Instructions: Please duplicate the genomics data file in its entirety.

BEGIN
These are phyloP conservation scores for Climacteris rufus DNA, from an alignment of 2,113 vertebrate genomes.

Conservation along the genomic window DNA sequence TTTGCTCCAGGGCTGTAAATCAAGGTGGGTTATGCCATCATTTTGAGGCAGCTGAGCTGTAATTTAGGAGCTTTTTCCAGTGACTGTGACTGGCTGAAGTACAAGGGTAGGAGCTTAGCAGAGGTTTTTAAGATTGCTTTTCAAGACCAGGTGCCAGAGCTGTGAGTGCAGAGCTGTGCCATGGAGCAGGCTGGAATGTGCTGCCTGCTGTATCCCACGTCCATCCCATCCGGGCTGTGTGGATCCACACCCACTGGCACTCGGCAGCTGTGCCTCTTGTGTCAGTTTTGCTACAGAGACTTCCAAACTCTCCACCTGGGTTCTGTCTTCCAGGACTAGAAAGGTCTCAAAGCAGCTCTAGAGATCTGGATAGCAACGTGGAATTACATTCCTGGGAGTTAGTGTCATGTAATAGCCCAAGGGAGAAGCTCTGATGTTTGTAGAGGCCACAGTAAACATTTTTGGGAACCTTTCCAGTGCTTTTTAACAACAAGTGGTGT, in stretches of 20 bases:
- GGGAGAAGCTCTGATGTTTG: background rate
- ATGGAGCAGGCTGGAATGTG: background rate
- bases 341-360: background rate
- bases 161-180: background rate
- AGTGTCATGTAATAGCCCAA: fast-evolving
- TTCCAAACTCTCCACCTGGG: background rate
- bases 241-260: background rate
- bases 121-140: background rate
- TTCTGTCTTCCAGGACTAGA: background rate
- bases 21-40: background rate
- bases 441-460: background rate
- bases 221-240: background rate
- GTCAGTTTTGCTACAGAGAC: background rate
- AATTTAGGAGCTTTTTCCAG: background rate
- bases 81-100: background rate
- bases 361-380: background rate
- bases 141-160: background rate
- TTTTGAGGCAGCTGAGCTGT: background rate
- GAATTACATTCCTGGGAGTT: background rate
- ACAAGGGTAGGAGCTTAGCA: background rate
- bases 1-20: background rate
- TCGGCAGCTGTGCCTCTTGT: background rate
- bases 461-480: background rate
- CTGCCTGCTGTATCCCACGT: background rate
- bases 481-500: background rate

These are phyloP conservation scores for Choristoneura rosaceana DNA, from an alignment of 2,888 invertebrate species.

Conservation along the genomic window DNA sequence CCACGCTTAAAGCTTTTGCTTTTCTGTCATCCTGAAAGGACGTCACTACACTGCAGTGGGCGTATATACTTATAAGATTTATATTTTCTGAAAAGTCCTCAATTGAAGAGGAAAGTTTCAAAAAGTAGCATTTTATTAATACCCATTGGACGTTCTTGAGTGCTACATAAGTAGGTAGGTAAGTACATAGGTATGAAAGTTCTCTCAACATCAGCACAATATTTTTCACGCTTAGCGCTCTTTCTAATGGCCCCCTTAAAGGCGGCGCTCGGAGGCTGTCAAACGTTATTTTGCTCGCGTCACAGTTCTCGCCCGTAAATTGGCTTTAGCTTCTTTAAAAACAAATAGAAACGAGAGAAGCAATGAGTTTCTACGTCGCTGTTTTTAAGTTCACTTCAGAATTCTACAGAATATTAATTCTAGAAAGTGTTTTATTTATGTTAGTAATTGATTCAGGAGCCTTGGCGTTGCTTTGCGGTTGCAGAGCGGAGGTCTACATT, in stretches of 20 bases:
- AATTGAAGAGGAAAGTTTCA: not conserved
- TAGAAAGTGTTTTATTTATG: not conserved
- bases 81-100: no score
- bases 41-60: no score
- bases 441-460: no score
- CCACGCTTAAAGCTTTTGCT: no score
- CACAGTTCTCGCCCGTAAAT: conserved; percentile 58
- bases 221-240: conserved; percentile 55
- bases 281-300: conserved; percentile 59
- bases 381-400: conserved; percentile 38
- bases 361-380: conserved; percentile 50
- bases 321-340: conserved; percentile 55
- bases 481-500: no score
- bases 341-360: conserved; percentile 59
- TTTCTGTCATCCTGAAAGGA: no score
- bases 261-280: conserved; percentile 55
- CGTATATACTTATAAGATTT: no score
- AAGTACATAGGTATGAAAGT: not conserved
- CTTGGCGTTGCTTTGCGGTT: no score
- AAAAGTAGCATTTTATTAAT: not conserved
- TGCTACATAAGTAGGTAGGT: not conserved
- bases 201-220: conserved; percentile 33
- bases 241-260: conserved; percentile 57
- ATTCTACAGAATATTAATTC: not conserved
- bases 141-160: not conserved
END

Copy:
These are phyloP conservation scores for Climacteris rufus DNA, from an alignment of 2,113 vertebrate genomes.

Conservation along the genomic window DNA sequence TTTGCTCCAGGGCTGTAAATCAAGGTGGGTTATGCCATCATTTTGAGGCAGCTGAGCTGTAATTTAGGAGCTTTTTCCAGTGACTGTGACTGGCTGAAGTACAAGGGTAGGAGCTTAGCAGAGGTTTTTAAGATTGCTTTTCAAGACCAGGTGCCAGAGCTGTGAGTGCAGAGCTGTGCCATGGAGCAGGCTGGAATGTGCTGCCTGCTGTATCCCACGTCCATCCCATCCGGGCTGTGTGGATCCACACCCACTGGCACTCGGCAGCTGTGCCTCTTGTGTCAGTTTTGCTACAGAGACTTCCAAACTCTCCACCTGGGTTCTGTCTTCCAGGACTAGAAAGGTCTCAAAGCAGCTCTAGAGATCTGGATAGCAACGTGGAATTACATTCCTGGGAGTTAGTGTCATGTAATAGCCCAAGGGAGAAGCTCTGATGTTTGTAGAGGCCACAGTAAACATTTTTGGGAACCTTTCCAGTGCTTTTTAACAACAAGTGGTGT, in stretches of 20 bases:
- GGGAGAAGCTCTGATGTTTG: background rate
- ATGGAGCAGGCTGGAATGTG: background rate
- bases 341-360: background rate
- bases 161-180: background rate
- AGTGTCATGTAATAGCCCAA: fast-evolving
- TTCCAAACTCTCCACCTGGG: background rate
- bases 241-260: background rate
- bases 121-140: background rate
- TTCTGTCTTCCAGGACTAGA: background rate
- bases 21-40: background rate
- bases 441-460: background rate
- bases 221-240: background rate
- GTCAGTTTTGCTACAGAGAC: background rate
- AATTTAGGAGCTTTTTCCAG: background rate
- bases 81-100: background rate
- bases 361-380: background rate
- bases 141-160: background rate
- TTTTGAGGCAGCTGAGCTGT: background rate
- GAATTACATTCCTGGGAGTT: background rate
- ACAAGGGTAGGAGCTTAGCA: background rate
- bases 1-20: background rate
- TCGGCAGCTGTGCCTCTTGT: background rate
- bases 461-480: background rate
- CTGCCTGCTGTATCCCACGT: background rate
- bases 481-500: background rate

These are phyloP conservation scores for Choristoneura rosaceana DNA, from an alignment of 2,888 invertebrate species.

Conservation along the genomic window DNA sequence CCACGCTTAAAGCTTTTGCTTTTCTGTCATCCTGAAAGGACGTCACTACACTGCAGTGGGCGTATATACTTATAAGATTTATATTTTCTGAAAAGTCCTCAATTGAAGAGGAAAGTTTCAAAAAGTAGCATTTTATTAATACCCATTGGACGTTCTTGAGTGCTACATAAGTAGGTAGGTAAGTACATAGGTATGAAAGTTCTCTCAACATCAGCACAATATTTTTCACGCTTAGCGCTCTTTCTAATGGCCCCCTTAAAGGCGGCGCTCGGAGGCTGTCAAACGTTATTTTGCTCGCGTCACAGTTCTCGCCCGTAAATTGGCTTTAGCTTCTTTAAAAACAAATAGAAACGAGAGAAGCAATGAGTTTCTACGTCGCTGTTTTTAAGTTCACTTCAGAATTCTACAGAATATTAATTCTAGAAAGTGTTTTATTTATGTTAGTAATTGATTCAGGAGCCTTGGCGTTGCTTTGCGGTTGCAGAGCGGAGGTCTACATT, in stretches of 20 bases:
- AATTGAAGAGGAAAGTTTCA: not conserved
- TAGAAAGTGTTTTATTTATG: not conserved
- bases 81-100: no score
- bases 41-60: no score
- bases 441-460: no score
- CCACGCTTAAAGCTTTTGCT: no score
- CACAGTTCTCGCCCGTAAAT: conserved; percentile 58
- bases 221-240: conserved; percentile 55
- bases 281-300: conserved; percentile 59
- bases 381-400: conserved; percentile 38
- bases 361-380: conserved; percentile 50
- bases 321-340: conserved; percentile 55
- bases 481-500: no score
- bases 341-360: conserved; percentile 59
- TTTCTGTCATCCTGAAAGGA: no score
- bases 261-280: conserved; percentile 55
- CGTATATACTTATAAGATTT: no score
- AAGTACATAGGTATGAAAGT: not conserved
- CTTGGCGTTGCTTTGCGGTT: no score
- AAAAGTAGCATTTTATTAAT: not conserved
- TGCTACATAAGTAGGTAGGT: not conserved
- bases 201-220: conserved; percentile 33
- bases 241-260: conserved; percentile 57
- ATTCTACAGAATATTAATTC: not conserved
- bases 141-160: not conserved